||Andrew J. Sherman
||McDermott, Will & Emery
||Provides legal services to entrepreneurs
Andrew J. Sherman is capital partner with the Washington, D.C. law firm McDermott, Will & Emery.
Q. Why did you choose your profession?
I was able to figure out early on that my life's work was to be as a legal and strategic adviser to entrepreneurs and growing companies, to be a catalyst for growth. I do that through my work as a lawyer, through the books I write, and my teaching.
Q. What did you do before this?
I had my own law firm for two-and-a-half years. But for the last eight years, I've been a partner at large firms. I find that, as long as the services can be provided cost effectively, the depth and expertise a large firm offers a small firm is significant. Companies don't have simple problems just because they're small.
Q. How did you get started?
I dropped out of school in the late 70's to start a fitness and training company. I learned a lot from the experience. And I realized that working with entrepreneurs would be a good way to focus my profession. So I went back and finished up college and went to law school. My first jobs were with small law firms focused on the needs of small companies. Then I ran my own firm, then decided the better way was to join larger, international firms.
Q. What have been the biggest challenges?
Making sure clients understand our value proposition. The fees can be significant, but I think small companies need to look at the value-added services they get, like access to our Rolodex. In the beginning, the challenge was establishing a reputation for myself. One thing I did was to write books. My first, One Step Ahead, came out in 1989; I've written 10 since then.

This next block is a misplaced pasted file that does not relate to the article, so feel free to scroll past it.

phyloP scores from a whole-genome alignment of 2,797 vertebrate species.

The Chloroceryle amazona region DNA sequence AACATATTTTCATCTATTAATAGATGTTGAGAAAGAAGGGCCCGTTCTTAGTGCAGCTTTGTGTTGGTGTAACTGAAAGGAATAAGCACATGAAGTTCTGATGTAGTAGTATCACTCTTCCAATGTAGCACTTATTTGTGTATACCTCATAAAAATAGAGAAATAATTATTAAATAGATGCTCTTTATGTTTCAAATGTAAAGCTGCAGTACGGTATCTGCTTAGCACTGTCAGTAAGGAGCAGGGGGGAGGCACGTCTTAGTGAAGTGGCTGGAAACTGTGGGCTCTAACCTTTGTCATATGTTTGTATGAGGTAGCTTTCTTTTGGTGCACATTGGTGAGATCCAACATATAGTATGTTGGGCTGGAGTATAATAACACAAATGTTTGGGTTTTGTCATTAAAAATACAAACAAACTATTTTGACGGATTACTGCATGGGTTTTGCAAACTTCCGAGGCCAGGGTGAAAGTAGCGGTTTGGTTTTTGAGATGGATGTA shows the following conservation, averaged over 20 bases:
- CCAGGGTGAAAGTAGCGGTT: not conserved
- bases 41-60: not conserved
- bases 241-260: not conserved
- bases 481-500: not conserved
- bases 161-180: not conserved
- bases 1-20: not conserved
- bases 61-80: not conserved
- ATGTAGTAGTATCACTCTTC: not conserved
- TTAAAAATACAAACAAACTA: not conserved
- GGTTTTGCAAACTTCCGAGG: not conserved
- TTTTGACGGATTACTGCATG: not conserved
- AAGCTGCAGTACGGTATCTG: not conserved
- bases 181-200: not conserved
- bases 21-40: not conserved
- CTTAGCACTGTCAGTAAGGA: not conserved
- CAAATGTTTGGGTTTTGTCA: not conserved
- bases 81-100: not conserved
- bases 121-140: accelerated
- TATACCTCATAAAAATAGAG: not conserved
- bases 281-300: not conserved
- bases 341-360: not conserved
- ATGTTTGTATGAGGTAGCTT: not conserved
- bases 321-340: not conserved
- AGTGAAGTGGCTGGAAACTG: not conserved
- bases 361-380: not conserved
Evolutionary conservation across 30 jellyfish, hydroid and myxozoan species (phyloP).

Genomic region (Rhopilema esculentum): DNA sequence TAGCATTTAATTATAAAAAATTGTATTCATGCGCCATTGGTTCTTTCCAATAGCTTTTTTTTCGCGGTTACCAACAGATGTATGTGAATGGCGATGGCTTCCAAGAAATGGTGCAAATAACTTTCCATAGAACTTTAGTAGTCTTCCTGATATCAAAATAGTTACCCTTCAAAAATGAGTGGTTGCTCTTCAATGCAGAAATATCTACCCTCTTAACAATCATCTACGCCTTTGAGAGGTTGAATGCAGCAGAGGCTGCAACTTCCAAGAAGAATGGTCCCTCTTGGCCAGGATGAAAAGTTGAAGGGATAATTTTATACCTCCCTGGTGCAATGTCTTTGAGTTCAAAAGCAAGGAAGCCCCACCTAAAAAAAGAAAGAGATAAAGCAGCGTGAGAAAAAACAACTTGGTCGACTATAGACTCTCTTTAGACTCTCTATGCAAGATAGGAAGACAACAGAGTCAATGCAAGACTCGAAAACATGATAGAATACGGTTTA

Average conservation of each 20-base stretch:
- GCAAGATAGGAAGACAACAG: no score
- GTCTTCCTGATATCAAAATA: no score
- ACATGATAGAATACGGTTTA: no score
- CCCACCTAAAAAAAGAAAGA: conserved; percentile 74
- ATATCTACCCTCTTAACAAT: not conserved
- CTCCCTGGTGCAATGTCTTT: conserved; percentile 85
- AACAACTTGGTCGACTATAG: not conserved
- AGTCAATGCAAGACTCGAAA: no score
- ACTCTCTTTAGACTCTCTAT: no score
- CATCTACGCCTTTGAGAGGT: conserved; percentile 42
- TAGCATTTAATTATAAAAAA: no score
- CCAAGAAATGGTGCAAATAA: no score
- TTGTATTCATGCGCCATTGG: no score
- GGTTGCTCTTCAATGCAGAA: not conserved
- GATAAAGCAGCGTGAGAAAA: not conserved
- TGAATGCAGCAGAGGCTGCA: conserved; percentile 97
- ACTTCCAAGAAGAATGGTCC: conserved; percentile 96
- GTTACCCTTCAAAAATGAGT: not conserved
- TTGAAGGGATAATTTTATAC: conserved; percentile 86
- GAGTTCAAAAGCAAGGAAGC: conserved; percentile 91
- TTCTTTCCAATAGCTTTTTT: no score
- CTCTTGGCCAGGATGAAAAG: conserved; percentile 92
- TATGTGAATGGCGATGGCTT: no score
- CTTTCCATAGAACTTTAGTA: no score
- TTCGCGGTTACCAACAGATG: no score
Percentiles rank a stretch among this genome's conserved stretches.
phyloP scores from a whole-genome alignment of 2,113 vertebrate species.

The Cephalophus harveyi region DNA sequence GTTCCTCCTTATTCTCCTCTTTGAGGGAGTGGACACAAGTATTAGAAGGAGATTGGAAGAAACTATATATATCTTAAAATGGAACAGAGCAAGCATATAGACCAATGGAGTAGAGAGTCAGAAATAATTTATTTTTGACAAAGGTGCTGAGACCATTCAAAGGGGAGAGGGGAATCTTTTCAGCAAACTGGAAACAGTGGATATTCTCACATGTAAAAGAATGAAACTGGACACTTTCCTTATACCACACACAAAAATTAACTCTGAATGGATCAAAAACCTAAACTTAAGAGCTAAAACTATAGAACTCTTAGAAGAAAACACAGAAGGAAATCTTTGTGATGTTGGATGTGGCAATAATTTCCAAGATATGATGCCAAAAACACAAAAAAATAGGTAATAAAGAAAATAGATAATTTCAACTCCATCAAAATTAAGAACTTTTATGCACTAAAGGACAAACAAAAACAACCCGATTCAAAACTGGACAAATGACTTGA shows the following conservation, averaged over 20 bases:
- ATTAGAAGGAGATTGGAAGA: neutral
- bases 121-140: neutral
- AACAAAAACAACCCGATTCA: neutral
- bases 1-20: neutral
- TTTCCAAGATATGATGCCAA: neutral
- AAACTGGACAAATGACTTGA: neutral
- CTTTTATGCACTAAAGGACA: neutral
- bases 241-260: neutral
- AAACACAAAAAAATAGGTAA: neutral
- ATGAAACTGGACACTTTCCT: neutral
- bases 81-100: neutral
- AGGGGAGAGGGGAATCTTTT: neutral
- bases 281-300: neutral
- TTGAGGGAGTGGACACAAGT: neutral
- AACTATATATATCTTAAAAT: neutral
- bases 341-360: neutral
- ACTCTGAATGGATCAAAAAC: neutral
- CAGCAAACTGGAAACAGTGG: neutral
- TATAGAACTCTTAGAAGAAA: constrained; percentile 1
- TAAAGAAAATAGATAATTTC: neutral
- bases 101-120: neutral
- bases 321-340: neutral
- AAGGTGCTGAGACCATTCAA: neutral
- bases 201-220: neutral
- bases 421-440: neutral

Q. What advice would you give someone starting out in your profession?
Make sure it's what you really want to do. The law is riddled with challenges and it's an over-crowded field. And make sure you have a passionate commitment to an area of practice. I would also suggest getting an MBA or formal business training. If you want to be a business lawyer, you have to understand the business decisions and the impact of the advice you give.
Q. What are the key changes in your profession?
It's become increasingly competitive as more and more firms are consolidating. Also, more clients than ever are looking for one-stop shopping, and firms are struggling to keep up with those demands.
Q. What's the best and worst part of your job?
What I like the most is helping entrepreneurs develop growth strategies, being an old-fashioned sounding board. My least favorite part is the administrative side. It's one of the reasons I'm more comfortable in a big firm. In a smaller firm, I had to do all that stuff myself.
Q. What are your favorite resources?
Any number of Web sites devoted to entrepreneurship. One of my favorites is entreworld, the site of the Kaufman Centers. I also spend a lot of time on the CNN Money Web site, staying in touch with the capital markets and business news.
Q. What is your most useful gadget?
My Blackberry. My clients want me available 24/7 and the Blackberry allows me to stay in touch on a wireless basis, without having to lug around my laptop.
Q. What's your advice regarding incorporation?
My opinion is that most businesses should incorporate, unless you're going to stay tiny. It makes sense because of potential liability issues, it makes sense tax-wise, it makes if you're trying to raise capital -- all those things are a hundred times easier if you incorporate. And you should incorporate pretty early on.